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Nicholas Cavallaro
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Investment professional with experience in equity, credit, and global-macro strategies. Previous roles include working for a mutual fund, hedge fund, and investment advisor.
My blog:
reasonablythinking.com/
  • Risk Factors, Fama-French 4 Factor Model 0 comments
    Jan 11, 2012 8:30 AM

    Risk Factors, Fama-French 4 Factor Model

    The Fama-French factor model is rooted in the idea that risk factors, such as fundamental macroeconomic factors, can outperform the market.  When such factors or anomalies persist, markets lack perfect efficiency, and investment opportunities exist outside of the market portfolio.

    CAPM

    The Capital Asset Pricing Model is a financial model, which calculates expected returns as a function of the risk-free rate, market risk, and market returns.  Central to this model is the idea that returns are solely dictated by systematic risk.  That is, if all market participants hold similar beliefs about expected returns and the dispersion of returns, then only increases or decreases in market risk will change portfolio returns.

    While the idea behind the CAPM seems generally okay, I have some issues with it.  Deep down, the CAPM relies on a static beta, which is a correlation measure between stocks and the market.  Unfortunately, historical measures of individual stocks’ market correlation are fluid, so the robustness of the model is suspect.  Furthermore, market participants hold a variety of risk tolerances, time horizons, and investment constraints.  This assortment of characteristics differs from the CAPM’s primary tenet.

    Fama-French 3 Factor Model

    In 1993, Fama and French challenged the CAPM idea that market risk was the only determinant of returns.  Instead, Fama and French argued that risk factors, such as style and size of companies, could be used to enhance portfolio returns for a given level of risk.  Style, which can be measured as a company’s book-to-market ratio, historically favors value stocks (low book-to-market) over growth stocks (high book-to-market).  For example, over many years, a group of cash cow, well known companies will have better stock returns than trendy start-up companies with high expectations.  Size, which is measured by market capitalization, historically favors smaller companies over large companies.  For example, over many years, smaller, niche player companies will have better stock returns than larger, established companies.

    Fama and French took the CAPM market factor and added style and size to create the Fama-French 3 Factor Model.  Here, the style factor is calculated as high value stocks minus low value stocks, and the size factor is calculated as small stocks minus big stocks.  In other words, the style factor buys value stocks while shorting growth stocks, and the size factor buys small cap stocks while shorting large cap stocks.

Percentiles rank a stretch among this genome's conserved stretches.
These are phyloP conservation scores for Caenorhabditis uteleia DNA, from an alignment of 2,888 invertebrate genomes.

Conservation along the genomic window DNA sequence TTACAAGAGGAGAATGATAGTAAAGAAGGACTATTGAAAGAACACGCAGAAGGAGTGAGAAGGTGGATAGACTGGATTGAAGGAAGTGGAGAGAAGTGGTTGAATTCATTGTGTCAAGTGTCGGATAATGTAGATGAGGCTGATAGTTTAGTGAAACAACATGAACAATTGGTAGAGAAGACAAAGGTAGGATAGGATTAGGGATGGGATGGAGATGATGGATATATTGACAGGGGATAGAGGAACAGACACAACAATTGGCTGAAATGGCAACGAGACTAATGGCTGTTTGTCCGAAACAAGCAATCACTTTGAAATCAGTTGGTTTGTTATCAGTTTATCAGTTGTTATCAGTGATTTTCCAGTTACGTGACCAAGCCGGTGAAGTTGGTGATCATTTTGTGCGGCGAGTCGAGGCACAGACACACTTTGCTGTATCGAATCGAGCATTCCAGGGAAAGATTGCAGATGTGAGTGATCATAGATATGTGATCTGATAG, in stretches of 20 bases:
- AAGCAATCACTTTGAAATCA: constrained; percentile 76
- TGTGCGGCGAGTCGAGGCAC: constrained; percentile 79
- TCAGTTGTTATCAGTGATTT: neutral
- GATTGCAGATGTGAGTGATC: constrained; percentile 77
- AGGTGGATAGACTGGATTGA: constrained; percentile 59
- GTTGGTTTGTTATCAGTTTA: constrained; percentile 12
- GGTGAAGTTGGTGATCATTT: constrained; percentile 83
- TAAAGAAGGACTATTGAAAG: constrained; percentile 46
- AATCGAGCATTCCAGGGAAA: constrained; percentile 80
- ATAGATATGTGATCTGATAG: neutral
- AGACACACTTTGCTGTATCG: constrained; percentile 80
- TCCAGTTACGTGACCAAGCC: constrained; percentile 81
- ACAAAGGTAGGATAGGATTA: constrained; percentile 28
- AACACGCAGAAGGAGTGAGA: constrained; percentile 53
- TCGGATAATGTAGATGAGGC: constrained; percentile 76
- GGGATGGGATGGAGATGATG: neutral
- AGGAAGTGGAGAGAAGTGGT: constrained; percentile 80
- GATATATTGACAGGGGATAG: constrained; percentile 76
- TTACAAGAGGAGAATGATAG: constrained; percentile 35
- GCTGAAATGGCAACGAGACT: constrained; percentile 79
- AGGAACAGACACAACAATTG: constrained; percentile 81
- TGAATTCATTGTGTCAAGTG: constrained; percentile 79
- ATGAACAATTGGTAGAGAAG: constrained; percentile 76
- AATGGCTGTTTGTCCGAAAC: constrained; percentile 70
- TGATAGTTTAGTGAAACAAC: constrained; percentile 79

Using data from Ken French’s website, one can replicate empirical data behind the conclusion.  Since 1927, the Fama-French 3 Factor Model (blue line) has outperformed the market portfolio (red bars).  Look at the gap between the blue line and red bars.

    In the graph, three particular time periods show noteworthy outperformance.  In 1943-45, both style and size contributed significant outsized gains.  From 1963-68, style (value) outperformed for a few years, then size (small stocks) outperformed in the later years.  Lastly, small cap stocks dominated large cap stocks from 1975-83 while value stocks beat growth stocks from 1981-84.  Among these three time periods, no attribute singlehandedly dominated.  The risk factors are successful in combination and over a series of years.

    Value seems to persist because of investor behaviors.  Investors tend to over-extrapolate past growth rates into the future and bid up prices to the point of excessive optimism; this optimism does not always materialize, and prices retreat.  Thus, returns of growth stocks tend to be less than returns of value stocks.  This anomaly persists because a multi-year time horizon is generally necessary to capture the value opportunity.  Since fund managers are evaluated on monthly, quarterly, and annual bases, the euphoric competition for short term excessive returns creates a structural opportunity for value investing.

    Style persists because of the amount of information needed to be processed.  Thousands of small, publicly traded stocks exist, and finding winners among the group requires a herculean effort.  Here too, fund managers play a role by tending to guard their reputation.  If a fund manager does poorly by investing in well known companies like Apple, Exxon Mobil, and Wal-Mart, his misfortune may be excused as just a market downturn.  Yet, if the manager unsuccessfully invests in smaller companies that few people have heard of, he will be considered aloof for investing in such losers.  Thus, feasibility and reputation risk are likely to favor the style attribute going forward.

    Fama-French 4 Factor Model

    Also in 1993, Jegadeesh and Titman found that adding a fourth factor, momentum, to the market-style-size model also enhanced portfolio returns for a given level of risk.  Momentum is calculated by investing in firms that have increased in price while selling firms that previously decreased in price (winners minus losers).  Today, the four factors of market, style, size, and momentum, constitute the Fama-French 4 Factor Model.

     
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